A body surfaced up on the glacier today. This is getting to be quite common. The Ministry has been notified and it will be excavated out in the days to come. Another body was found in the glacier nearer to the main EBC village. The story is that a trekker went missing about 5 or 6 years ago. His family has been notified and they have requested a retrieval and return of his body. 

The glacier is spitting all kinds of things lost from the earlier climbing era. This is normal activity of a glacier as it moves but today with increased global warming and the activity of human movement in this region, we are seeing more of it. Makes you wonder how many lives have been lost up here?  How many were never reported?

Mountain Works: The ropes and oxygen are still being carried up the mountain. The expedition leaders gathered again today to discuss movement of ropes and oxygen supplies for the Sherpas who will be fixing the route to the summit. Who is supplying what and so on. It was learned that there are still 17 loads of equipment to go up so myself, Dawa Stevens and Willie Benegas walked around today and managed to get help from the other teams who are not aware of the new Everest community. The new community as it's referred to works as a whole in a group effort to fix the mountain since we all use it. It's better managed this way in many ways. Keeping the route clean from old and potentially dangerous ropes and sharing the load of fixing new rope on the mountain to name a few. It used to be and still is for some to arrive here and surf off all the hard work other expeditions put forth. We managed to get 12 carries organized, still five more to go.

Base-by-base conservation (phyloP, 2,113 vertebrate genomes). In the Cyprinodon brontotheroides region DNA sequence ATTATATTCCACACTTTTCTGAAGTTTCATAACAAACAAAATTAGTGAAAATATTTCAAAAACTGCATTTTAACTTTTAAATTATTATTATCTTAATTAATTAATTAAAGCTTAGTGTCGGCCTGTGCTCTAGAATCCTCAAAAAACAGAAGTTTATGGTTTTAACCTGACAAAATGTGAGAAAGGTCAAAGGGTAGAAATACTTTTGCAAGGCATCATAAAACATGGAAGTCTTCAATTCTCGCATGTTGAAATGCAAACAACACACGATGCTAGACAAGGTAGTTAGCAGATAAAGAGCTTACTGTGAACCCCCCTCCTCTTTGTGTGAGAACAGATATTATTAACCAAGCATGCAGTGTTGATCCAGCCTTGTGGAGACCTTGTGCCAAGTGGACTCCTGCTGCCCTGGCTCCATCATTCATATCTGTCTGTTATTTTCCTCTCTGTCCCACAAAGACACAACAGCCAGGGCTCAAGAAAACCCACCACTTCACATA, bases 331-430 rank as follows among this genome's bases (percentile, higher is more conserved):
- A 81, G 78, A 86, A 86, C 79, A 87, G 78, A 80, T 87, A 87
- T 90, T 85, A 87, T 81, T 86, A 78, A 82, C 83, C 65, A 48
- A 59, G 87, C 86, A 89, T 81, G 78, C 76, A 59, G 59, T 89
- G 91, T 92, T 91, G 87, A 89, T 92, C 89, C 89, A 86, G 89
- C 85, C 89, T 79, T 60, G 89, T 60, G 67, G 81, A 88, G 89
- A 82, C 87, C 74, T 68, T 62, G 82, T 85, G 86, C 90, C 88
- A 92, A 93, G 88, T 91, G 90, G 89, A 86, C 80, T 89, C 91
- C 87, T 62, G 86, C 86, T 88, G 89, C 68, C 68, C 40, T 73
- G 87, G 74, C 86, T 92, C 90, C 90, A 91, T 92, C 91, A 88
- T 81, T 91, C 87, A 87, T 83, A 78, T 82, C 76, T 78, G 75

We are still on weather watch for this systems that is threatening to dump snow on us. It was beautiful this morning at camp, then some ominous cumulus clouds started to form and then went away. Everyone is doing good and will enjoy this time out while we weather watch. A second rope still needs to be completed up the Lhotse face for a down rope. Also I discussed with the other leaders that we may as well wait to fix to the section to the summit until after this threatening storm or we will be left having to pull ropes from the snow which is a lot of work. Wait and watch... Over and out... Tim

A large collection of photos will be uploaded on Facebook shortly showing life at base camp and the new snow on the mountain.